City OKs changes to alcohol ordinance

Civil rights activist and Starkville native Dorothy Isaac presented a bottle of beer to the Starkville Board of Aldermen to emphasize her opposition to changes in the city’s alcohol ordinance. (Photo by Logan Kirkland, SDN.)
By: 
LOGAN KIRKLAND
Staff Writer

The Starkville Board of Aldermen passed the proposed changes to the alcohol ordinance during its meeting on Tuesday night at City Hall.

The board passed the changes with a 4-3 vote.

Ward 1 Alderman Ben Carver, Vice Mayor and Ward 6 Alderman Roy A’. Perkins and Ward 7 Alderman Henry Vaughn voted against the proposed changes.

The new regulations adapt the minimum state statutes of allowing businesses the ability to sell of alcohol at least 100 feet from a school, church and funeral home. Starkville’s current restriction is set at 250 feet.

These changes would also allow the sale of beer with an 8 percent alcohol content, while the current restriction sits at 5 percent. Additionally, restaurants and bars would have the ability to sell alcohol up to 1 a.m. on Thursday through Saturday and midnight on Sunday through Wednesday.

Ward 4 Alderman Jason Walker proposed a change in the time to help make a compromise with the those in the community who were concerned about safety.

The ordinance will take 30 days before it goes into effect.

Mayor Lynn Spruill initiated the conversation with the Starkville Board of Aldermen to hold two public hearings on the ordinance change hoping to bring “economic impact” and to have the downtown area “stay alive after 5 p.m.”

During the public hearing, each side was given 15 minutes by the mayor to state their case for or against the changes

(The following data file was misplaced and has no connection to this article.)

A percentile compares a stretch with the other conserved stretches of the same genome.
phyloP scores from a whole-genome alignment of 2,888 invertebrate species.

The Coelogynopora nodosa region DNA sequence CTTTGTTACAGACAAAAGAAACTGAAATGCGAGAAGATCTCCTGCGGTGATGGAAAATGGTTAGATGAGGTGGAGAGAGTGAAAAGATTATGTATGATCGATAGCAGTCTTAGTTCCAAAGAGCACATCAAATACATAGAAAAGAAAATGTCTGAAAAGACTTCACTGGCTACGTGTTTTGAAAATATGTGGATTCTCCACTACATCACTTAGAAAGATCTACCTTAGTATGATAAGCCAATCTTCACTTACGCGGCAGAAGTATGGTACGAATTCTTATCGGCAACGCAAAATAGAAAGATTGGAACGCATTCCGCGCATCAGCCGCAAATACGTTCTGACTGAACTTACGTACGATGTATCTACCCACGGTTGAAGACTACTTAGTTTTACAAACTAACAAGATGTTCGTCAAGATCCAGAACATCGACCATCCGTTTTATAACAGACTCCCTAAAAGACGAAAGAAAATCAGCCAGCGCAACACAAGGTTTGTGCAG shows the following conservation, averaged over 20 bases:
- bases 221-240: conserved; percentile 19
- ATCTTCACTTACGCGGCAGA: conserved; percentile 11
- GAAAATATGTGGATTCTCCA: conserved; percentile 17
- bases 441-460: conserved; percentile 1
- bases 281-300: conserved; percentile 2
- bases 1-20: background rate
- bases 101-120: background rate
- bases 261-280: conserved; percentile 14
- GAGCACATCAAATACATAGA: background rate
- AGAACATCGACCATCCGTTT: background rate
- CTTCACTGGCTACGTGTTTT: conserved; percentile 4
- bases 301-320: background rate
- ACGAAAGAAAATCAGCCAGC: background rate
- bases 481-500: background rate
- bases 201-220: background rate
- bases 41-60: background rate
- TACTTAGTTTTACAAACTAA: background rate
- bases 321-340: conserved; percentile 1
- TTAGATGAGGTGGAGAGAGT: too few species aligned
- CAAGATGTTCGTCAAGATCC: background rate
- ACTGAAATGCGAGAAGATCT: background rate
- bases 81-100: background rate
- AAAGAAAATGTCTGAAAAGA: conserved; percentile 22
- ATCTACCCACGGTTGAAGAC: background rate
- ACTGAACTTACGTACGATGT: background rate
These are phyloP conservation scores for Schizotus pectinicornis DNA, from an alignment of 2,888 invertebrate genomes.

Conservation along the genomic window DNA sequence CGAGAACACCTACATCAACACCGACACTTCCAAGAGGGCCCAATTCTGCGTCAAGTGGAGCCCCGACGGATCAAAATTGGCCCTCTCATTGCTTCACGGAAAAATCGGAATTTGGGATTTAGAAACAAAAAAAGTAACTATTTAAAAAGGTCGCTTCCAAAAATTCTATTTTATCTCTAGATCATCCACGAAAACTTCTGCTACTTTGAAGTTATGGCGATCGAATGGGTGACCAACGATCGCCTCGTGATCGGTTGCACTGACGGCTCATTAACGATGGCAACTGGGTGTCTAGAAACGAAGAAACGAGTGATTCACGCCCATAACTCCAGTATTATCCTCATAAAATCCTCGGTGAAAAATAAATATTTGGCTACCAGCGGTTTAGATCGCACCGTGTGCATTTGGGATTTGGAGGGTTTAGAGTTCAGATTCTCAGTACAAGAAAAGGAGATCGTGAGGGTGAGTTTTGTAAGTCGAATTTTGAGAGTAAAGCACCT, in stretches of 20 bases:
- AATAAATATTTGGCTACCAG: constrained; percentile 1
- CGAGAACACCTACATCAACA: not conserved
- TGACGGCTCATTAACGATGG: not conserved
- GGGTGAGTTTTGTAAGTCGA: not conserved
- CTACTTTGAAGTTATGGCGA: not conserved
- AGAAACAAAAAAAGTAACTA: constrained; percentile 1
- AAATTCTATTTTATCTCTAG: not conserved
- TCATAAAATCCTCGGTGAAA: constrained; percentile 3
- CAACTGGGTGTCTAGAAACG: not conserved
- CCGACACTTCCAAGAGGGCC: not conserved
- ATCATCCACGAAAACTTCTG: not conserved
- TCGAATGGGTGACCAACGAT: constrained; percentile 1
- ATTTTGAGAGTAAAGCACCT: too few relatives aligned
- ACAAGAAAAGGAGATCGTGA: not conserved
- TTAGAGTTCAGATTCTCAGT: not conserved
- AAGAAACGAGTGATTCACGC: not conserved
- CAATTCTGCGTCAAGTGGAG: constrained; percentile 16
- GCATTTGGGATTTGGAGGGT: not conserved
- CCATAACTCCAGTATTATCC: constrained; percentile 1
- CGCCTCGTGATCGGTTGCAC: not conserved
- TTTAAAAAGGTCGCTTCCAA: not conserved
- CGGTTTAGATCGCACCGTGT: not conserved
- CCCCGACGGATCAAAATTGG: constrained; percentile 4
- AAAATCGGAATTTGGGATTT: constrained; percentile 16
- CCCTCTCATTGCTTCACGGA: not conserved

Around five people spoke on either side of the issue.

Once the public hearing concluded, the aldermen moved to a period of discussion. Perkins - who has been an outspoke opponent of the changes - passionately addressed the crowd about his concern about the distance mentioned in the ordinance.

“Leave it like it is,” Perkins said. “We are not trying to be a Bourbon Street.”

Perkins continued by saying the church should not have to compete with restaurants and businesses who sell alcohol, which is why he is strongly against the ordinance.

“We need to make sure we keep these establishments from God’s house,” Perkins said.

Perkins yielded his time and Spruill took over with a point of privilege to speak on her beliefs of the ordinance change.

Spruill said “downtown is our heartbeat” and if this ordinance does not pass “we are not going to have a heartbeat.”

With the changes to the ordinance successfully passing, Spruill said she is pleased with the outcome because it allows Starkville to be a more diverse and welcoming community.

Despite slight changes to the initially proposed amendments, Spruill felt the goal of updating the city's ordinance was achieved.

“I don’t mind at all that the hours were shortened a little bit because that was never my intention,” Spruill said. “My intention was Main Street and the effect that the surrounding churches had on our ability to attract restaurants and retail activity.”

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